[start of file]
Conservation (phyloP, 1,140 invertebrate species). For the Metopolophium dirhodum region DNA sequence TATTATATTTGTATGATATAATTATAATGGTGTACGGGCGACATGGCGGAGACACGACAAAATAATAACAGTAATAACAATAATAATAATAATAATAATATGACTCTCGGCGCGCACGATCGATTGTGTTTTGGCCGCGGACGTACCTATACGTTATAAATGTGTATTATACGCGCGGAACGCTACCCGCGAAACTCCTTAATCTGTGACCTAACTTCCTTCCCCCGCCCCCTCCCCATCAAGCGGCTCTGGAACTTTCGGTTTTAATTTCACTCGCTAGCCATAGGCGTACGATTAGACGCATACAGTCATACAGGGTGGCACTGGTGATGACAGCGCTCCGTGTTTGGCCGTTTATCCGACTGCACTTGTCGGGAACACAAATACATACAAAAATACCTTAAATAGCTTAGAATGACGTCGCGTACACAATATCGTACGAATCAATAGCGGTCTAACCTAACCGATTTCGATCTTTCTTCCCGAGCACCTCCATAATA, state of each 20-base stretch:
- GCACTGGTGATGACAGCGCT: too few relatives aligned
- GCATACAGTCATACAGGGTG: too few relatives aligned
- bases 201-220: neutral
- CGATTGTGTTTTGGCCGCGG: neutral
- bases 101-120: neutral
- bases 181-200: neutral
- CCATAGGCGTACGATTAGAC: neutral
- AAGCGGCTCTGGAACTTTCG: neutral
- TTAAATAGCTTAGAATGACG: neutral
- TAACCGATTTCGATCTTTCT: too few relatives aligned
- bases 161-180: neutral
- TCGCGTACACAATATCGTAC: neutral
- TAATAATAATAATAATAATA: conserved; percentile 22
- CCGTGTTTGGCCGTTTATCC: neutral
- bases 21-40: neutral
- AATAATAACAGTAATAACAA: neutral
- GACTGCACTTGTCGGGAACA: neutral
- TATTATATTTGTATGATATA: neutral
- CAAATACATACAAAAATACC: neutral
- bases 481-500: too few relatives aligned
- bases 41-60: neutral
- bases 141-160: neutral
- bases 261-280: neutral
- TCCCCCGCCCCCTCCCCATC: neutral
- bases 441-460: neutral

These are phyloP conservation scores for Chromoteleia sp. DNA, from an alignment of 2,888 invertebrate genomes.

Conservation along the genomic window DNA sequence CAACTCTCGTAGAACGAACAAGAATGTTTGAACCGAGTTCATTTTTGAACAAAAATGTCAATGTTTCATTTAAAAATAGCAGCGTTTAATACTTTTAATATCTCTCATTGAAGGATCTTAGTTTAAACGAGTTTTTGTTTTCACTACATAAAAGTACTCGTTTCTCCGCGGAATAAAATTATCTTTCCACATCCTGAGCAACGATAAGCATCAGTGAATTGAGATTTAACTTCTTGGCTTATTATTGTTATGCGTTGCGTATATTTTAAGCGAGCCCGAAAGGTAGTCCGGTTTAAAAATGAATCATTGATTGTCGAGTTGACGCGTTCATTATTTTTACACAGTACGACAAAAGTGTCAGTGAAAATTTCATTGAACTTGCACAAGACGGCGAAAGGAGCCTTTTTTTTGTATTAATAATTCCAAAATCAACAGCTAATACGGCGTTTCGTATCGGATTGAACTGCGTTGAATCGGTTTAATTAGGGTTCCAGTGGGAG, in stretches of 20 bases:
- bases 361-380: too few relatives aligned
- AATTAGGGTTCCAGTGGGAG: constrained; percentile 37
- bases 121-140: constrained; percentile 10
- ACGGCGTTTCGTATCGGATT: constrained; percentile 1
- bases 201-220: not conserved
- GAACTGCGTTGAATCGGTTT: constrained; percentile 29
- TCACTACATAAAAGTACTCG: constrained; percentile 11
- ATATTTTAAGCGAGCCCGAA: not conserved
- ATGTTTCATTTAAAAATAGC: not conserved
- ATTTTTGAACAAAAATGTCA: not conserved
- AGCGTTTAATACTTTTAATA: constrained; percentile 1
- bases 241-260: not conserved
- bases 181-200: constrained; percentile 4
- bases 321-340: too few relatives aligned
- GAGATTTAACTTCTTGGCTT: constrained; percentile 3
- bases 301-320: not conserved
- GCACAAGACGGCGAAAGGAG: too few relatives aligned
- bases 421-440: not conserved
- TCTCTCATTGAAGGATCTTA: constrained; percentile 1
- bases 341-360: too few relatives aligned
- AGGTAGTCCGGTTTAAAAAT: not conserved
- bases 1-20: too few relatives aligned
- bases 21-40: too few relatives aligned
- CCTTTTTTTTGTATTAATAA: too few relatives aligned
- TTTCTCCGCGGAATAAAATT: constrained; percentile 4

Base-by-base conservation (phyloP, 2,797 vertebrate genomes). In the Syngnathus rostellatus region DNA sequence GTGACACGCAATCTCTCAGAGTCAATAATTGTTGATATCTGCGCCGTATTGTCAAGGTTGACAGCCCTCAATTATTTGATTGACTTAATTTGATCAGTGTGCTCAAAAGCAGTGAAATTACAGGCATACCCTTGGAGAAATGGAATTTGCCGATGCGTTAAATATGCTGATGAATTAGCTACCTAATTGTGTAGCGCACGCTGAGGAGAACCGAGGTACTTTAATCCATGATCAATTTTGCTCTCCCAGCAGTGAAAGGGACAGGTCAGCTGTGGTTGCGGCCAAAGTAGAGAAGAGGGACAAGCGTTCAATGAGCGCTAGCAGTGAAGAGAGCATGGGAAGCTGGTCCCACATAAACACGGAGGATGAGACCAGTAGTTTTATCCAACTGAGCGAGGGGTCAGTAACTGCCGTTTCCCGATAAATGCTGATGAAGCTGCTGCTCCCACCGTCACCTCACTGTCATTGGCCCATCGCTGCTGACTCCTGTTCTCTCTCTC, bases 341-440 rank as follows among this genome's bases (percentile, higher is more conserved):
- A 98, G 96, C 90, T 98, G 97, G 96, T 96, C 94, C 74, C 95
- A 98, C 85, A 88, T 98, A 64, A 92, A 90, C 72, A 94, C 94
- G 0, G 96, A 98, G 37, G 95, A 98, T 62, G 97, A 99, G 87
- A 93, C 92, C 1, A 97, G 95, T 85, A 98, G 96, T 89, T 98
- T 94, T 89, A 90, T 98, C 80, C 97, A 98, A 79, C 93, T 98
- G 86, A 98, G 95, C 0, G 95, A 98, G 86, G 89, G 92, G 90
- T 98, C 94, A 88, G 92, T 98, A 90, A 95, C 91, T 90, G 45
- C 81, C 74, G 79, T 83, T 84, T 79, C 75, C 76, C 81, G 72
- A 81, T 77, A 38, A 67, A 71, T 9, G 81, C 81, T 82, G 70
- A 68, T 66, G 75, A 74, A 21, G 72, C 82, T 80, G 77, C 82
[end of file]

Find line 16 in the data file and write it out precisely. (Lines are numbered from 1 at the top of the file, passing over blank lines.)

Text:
- bases 21-40: neutral